Link to home

News from the open internet

Marketing Strategy

As AI junk floods YouTube and TikTok, premium content could prove its value for advertisers

A golden TV stands on a white marble column, with small gray video screens piled up at the bottom of the column.

Illustration by Robyn Phelps / Getty / The Current

Is the YouTube dam going to burst this year?

That’s what one popular creator predicted when he announced in January he would retire his channel, saying many more would do so. Business Insider later characterized it as a “coming mass exodus,” leaving only the biggest creators, like MrBeast, and “AI junk” to thrive.

Platforms like YouTube and TikTok that mainly rely on user-generated content (UGC) are flooded with AI work to the point that both have introduced ways for creators to label videos created using AI tools. But as The Verge recently pointed out about these kinds of labels, they rely on the honor system.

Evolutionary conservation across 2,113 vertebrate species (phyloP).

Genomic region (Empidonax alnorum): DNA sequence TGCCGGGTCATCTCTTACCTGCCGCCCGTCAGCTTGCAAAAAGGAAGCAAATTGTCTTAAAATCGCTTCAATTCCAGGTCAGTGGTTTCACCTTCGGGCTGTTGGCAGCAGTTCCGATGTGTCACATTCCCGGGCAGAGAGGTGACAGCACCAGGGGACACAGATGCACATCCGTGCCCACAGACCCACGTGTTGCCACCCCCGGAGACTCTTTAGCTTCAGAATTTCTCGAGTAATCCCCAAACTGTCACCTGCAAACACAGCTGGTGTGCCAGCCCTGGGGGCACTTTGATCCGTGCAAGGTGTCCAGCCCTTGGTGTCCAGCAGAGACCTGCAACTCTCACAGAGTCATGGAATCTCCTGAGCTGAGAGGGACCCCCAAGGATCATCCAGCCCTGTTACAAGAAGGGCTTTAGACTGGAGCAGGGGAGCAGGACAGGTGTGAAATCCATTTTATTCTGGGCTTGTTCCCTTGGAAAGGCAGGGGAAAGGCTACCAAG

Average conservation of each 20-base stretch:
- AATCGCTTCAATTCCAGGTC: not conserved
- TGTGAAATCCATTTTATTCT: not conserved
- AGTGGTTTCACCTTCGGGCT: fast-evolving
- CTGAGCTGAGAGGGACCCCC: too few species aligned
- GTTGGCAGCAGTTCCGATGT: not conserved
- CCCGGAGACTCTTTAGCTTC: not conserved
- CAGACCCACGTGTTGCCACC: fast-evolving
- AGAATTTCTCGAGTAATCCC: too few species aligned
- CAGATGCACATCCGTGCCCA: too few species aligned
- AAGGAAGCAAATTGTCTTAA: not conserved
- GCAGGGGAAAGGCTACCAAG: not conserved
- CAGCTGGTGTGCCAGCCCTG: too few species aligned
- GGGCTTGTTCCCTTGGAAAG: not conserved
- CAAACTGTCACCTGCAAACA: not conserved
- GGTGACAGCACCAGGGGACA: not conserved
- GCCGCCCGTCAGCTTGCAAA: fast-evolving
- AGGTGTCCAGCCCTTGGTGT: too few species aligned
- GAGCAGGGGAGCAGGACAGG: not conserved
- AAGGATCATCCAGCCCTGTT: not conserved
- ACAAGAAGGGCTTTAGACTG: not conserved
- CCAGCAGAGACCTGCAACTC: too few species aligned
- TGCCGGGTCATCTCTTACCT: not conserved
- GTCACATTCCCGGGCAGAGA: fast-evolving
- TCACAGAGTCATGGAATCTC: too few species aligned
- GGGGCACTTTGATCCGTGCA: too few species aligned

Meanwhile, premium-video streaming platforms, which users subscribe to and many of which offer ad-supported plans, can provide more reliability and value for advertisers — especially those that are open to programmatic bidding outside a walled garden, according to industry sources who spoke with The Current. There is less risk of these platforms being muddied with AI content or facing the kind of unpredictability of platforms that mainly rely on UGC. Their audiences are authenticated and addressable, a likely recipe for success for advertisers, especially as third-party cookies are expected to disappear by year’s end.